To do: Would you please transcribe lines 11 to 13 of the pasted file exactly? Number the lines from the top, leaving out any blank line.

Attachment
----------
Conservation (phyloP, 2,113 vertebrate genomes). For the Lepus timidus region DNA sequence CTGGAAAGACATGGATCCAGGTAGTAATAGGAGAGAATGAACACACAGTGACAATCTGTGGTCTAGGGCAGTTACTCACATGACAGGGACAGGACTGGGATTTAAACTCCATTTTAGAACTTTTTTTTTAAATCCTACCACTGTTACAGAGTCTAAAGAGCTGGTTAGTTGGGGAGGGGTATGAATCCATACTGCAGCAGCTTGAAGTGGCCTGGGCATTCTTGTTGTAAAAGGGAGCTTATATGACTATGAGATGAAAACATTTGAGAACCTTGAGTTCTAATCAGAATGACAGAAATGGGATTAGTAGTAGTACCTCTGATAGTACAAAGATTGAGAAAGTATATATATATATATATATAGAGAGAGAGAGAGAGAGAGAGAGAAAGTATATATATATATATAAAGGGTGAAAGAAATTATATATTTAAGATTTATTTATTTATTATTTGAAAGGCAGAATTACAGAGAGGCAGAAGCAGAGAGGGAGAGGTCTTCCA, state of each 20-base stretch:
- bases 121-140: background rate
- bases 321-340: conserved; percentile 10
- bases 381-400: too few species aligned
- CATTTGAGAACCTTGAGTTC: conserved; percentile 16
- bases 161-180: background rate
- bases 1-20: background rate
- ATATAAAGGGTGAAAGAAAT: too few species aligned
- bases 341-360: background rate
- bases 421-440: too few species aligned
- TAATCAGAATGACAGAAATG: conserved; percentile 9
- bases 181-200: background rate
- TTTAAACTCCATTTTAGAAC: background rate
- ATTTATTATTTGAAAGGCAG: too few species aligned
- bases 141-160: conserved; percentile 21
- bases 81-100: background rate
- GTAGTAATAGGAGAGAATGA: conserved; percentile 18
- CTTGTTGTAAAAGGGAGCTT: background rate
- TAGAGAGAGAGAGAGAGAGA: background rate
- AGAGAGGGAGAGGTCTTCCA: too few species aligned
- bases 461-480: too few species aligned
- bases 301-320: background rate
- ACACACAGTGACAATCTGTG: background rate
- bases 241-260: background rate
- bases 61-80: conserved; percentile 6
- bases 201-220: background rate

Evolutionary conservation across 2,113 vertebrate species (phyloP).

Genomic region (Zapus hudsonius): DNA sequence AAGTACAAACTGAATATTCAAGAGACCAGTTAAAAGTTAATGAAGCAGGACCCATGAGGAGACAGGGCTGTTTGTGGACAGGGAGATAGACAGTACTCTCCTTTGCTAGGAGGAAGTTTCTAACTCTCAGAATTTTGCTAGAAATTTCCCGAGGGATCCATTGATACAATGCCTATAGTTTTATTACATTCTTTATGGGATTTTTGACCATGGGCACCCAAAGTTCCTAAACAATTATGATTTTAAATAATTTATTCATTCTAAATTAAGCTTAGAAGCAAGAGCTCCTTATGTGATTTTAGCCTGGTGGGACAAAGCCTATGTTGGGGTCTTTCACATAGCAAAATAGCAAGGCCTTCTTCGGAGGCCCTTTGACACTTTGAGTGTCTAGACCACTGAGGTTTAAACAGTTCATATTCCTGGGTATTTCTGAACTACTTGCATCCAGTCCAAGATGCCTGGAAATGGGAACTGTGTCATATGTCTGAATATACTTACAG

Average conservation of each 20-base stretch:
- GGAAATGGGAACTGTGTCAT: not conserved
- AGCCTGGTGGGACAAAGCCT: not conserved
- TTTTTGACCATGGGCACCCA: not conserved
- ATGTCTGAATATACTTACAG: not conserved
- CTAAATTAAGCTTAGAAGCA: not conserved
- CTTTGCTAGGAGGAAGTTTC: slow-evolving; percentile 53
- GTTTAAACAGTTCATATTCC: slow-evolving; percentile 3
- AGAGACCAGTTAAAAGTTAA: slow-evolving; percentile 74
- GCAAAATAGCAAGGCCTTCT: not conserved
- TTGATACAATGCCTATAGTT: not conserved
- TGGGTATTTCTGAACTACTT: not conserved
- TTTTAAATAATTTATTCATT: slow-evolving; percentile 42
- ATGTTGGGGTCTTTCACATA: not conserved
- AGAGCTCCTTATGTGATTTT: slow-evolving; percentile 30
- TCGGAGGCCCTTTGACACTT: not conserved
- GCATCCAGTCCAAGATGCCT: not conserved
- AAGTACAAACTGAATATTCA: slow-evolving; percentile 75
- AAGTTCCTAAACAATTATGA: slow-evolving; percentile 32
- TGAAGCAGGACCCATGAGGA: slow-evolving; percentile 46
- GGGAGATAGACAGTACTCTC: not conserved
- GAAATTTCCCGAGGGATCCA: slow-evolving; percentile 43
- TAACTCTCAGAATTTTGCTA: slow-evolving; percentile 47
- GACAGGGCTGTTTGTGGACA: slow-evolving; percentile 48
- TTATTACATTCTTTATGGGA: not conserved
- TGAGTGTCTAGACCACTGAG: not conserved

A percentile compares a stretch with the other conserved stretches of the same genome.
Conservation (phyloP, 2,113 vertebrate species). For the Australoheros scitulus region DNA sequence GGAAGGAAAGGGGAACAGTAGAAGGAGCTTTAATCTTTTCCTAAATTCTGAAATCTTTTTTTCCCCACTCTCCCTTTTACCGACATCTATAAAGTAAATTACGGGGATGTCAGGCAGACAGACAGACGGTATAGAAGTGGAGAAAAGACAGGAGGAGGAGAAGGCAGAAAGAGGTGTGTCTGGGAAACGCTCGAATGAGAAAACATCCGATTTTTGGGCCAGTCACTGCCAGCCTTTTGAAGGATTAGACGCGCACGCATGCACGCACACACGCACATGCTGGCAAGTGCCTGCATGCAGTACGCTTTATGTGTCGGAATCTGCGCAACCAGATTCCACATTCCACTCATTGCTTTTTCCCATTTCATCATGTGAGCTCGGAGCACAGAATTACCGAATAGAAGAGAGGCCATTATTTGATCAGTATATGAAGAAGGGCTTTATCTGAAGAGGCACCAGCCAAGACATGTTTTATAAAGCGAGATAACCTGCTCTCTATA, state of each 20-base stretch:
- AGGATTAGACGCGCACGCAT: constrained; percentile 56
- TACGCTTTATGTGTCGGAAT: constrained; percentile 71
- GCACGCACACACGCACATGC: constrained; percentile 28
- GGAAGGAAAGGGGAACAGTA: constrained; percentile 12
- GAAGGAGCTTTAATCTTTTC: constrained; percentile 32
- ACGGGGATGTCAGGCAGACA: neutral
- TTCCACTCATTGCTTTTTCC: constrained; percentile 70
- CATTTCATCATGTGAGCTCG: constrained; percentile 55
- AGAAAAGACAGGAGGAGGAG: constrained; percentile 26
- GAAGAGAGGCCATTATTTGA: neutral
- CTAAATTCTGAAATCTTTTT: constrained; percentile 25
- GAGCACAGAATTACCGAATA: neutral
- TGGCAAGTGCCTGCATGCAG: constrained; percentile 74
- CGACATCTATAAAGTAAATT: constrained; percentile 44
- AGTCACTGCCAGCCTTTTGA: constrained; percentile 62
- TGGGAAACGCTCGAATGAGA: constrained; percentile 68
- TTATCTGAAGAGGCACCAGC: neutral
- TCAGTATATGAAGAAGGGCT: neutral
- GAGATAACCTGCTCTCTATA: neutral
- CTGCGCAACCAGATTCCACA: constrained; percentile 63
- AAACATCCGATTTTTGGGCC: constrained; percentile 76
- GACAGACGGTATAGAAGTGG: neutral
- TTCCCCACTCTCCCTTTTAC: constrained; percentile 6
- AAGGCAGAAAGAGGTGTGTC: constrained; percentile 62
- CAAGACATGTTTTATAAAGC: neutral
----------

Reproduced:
- TAATCAGAATGACAGAAATG: conserved; percentile 9
- bases 181-200: background rate
- TTTAAACTCCATTTTAGAAC: background rate